Freewheeling. I assume you, by freewheeling, mean not pressing the accellerator and not having the transmission in gear.

    Correct, that’s exactly what I mean.

    This is bad since the engine will be idling and using more fuel than you think. If you keep the transmission in gear, the car doesn?t need to inject fuel to keep the engine from stalling.

    Hmm… I’m glad I labelled this entry “voxpop”, because I’m seriously getting schooled. Long story short: I trust you’re right. I’ll stop freewheeling 🙂

    My family and I were in California and driving down to the valley, at one of the rest stops along the way down there was a Mustang with its brakes on fire.

    On FIRE? as in fire fire? Wow crazy! My cousin (who was instrumental in helping me find this car, by the way) told me that if I had to brake really hard for some reason, it might help “cool down the brakes” by letting go of the pedal afterwards (if possible).

    The mythbusters actually found that the difference between running with the windows open, and running the AC was neglible.

    Even so, using the ventilator, or not using either the ventilator or the windows at all must be better on fuel consumption than AC, right?

    There is a direct link between your body temperature and agression and how you react to situations.

    I can imagine. But somehow this feels less of a problem in cold Denmark…

  11. Somewhat related…

    I was recently surprised to learn that so-called “green” cars like the Toyota Prius may not in fact be as ecologically friendly as we have been encouraged to believe.

    A recent report by the US-based CNW Marketing Research has analysed the environmental impact of a wide range of vehicles from a “dust-to-dust” perspective (ie: from a vehicle’s creation to its ultimate destruction) and the unbelievable winner turns out to be the Jeep Wrangler.

    It’s probably worth remembering that the manufacturing of a car is often more environmentally damaging than the running of it. In which case, I congratulate you Joen for buying a used vehicle rather than a new one!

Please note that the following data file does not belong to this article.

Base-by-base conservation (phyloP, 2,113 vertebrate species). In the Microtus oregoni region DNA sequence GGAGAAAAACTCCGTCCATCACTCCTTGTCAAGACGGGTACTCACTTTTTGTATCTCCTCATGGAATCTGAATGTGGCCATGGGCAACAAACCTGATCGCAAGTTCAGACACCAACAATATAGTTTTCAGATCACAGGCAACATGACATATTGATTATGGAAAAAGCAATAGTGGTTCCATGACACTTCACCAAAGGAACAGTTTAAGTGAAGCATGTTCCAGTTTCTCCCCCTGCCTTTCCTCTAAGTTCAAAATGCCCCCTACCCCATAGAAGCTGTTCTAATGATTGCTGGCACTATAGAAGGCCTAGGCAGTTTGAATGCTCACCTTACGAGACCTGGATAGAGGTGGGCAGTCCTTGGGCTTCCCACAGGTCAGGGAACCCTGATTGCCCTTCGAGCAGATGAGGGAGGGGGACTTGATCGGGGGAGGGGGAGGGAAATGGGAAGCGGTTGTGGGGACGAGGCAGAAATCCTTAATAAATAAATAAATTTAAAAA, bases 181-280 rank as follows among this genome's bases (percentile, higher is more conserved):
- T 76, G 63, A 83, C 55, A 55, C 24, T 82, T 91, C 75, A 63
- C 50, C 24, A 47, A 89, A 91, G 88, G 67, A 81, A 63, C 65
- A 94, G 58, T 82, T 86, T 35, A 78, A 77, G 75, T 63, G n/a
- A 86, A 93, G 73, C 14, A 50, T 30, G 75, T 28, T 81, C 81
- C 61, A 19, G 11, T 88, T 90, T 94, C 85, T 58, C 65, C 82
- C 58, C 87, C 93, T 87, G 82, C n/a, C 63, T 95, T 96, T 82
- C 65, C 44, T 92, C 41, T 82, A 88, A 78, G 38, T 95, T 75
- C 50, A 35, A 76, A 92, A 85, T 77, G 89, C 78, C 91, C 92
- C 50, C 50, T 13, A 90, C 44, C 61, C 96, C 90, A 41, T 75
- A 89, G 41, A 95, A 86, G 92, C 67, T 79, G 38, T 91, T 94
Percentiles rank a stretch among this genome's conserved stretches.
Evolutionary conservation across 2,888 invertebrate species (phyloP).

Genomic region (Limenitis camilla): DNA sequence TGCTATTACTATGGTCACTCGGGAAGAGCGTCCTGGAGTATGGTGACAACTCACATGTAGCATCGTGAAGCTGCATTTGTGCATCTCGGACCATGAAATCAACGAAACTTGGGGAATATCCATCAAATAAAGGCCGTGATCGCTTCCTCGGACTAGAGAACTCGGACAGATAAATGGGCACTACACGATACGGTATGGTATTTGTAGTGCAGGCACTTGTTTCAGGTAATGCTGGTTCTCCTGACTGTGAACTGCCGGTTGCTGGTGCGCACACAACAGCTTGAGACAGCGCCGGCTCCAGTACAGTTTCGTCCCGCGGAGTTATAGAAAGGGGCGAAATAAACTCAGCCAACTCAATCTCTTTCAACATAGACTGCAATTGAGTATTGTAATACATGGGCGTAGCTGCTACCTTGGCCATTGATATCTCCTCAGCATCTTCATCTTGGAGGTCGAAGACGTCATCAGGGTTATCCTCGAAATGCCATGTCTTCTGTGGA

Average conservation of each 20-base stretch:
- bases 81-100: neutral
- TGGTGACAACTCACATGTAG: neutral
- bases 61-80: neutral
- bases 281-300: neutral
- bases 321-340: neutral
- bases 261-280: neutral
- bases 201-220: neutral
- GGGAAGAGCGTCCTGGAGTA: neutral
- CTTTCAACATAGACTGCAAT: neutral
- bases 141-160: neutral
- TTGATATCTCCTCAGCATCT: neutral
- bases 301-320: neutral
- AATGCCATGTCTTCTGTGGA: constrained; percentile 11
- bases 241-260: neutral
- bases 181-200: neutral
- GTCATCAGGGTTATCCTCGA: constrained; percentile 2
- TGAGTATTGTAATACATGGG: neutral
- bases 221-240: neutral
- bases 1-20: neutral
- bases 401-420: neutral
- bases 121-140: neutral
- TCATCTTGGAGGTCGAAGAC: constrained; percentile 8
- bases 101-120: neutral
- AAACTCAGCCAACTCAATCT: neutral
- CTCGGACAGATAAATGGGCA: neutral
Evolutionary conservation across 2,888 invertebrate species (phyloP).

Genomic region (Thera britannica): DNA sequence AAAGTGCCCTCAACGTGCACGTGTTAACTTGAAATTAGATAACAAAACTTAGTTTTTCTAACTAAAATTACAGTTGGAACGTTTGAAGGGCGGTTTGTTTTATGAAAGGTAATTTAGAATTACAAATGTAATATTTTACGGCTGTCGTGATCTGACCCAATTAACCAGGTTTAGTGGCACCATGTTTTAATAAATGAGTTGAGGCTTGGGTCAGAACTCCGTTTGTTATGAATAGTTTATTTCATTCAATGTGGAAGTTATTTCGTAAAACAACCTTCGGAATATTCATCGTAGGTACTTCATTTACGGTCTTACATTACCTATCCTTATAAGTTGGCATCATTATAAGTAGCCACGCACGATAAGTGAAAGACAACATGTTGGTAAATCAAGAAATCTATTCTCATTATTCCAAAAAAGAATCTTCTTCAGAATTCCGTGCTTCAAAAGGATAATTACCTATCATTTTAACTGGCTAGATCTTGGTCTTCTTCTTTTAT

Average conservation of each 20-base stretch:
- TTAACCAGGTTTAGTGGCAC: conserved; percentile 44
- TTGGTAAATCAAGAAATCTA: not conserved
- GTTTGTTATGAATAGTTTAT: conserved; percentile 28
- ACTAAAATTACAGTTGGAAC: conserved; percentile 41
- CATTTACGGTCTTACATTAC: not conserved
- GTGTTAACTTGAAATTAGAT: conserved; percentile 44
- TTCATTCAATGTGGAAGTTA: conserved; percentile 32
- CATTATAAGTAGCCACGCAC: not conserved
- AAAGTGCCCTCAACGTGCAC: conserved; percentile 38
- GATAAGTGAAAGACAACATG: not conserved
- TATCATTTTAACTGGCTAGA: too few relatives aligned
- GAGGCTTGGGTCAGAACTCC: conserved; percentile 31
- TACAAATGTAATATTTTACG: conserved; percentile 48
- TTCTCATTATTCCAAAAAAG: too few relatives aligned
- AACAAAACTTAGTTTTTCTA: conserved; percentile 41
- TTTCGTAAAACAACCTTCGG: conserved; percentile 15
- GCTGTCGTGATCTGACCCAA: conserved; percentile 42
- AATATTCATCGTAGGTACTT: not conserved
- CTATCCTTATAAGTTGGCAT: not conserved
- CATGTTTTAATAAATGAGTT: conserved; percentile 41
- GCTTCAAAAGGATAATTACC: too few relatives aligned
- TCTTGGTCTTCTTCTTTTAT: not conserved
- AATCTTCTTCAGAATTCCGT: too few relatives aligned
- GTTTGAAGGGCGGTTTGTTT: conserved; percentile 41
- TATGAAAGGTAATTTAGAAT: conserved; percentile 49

Reference: Jeep Wrangler: Is this the greenest car on sale?

  12. Jonas Rabbe says:

    On FIRE? as in fire fire? Wow crazy! My cousin (who was instrumental in helping me find this car, by the way) told me that if I had to brake really hard for some reason, it might help ?cool down the brakes? by letting go of the pedal afterwards (if possible).

    Yes, on fire as in smoke and flames. Looked quite dramatic. It is the coating on the brakes (disks or pads, forget) that can overheat and ignite if they don’t get a chance to cool down.

    Even so, using the ventilator, or not using either the ventilator or the windows at all must be better on fuel consumption than AC, right?

    Correct, using the ventilator or not running anything for “climate control” is always more fuel efficient than AC. I was only talking about open windows vs. AC. Running the ventilator (if that is enough) will be better than driving with an open window. If the ventilator is not enough to cool you and you don’t have AC, I would suggest you crack the windows as it is better to be cooled down than get overheated. This is what we did in 2001 when the AC in my mom’s car was broken and the temperatures in southern France topped 50 degrees C.

  13. Joen says:

    A recent report by the US-based CNW Marketing Research has analysed the environmental impact of a wide range of vehicles from a ?dust-to-dust? perspective (ie: from a vehicle?s creation to its ultimate destruction) and the unbelievable winner turns out to be the Jeep Wrangler.

    It?s probably worth remembering that the manufacturing of a car is often more environmentally damaging than the running of it. In which case, I congratulate you Joen for buying a used vehicle rather than a new one!

    Reference: Jeep Wrangler: Is this the greenest car on sale?

    Whaaa? Color me completely surprised. If that’s even half accurate I have some things to rethink.

    But thanks, yes I’m very happy about my used Peugeot. For what I paid for it, it really doesn’t feel “used”. I must admit though, that more than ecological thoughts, it was economical thoughts that drove me towards a used car: a simple calculation revelaed that with the distances I’ll drive over then next 10 years (hopefully less than 15000 km a year), it wouldn’t make any economic sense with a new car.

    This is what we did in 2001 when the AC in my mom?s car was broken and the temperatures in southern France topped 50 degrees C.

    I won’t argue that that’s hot.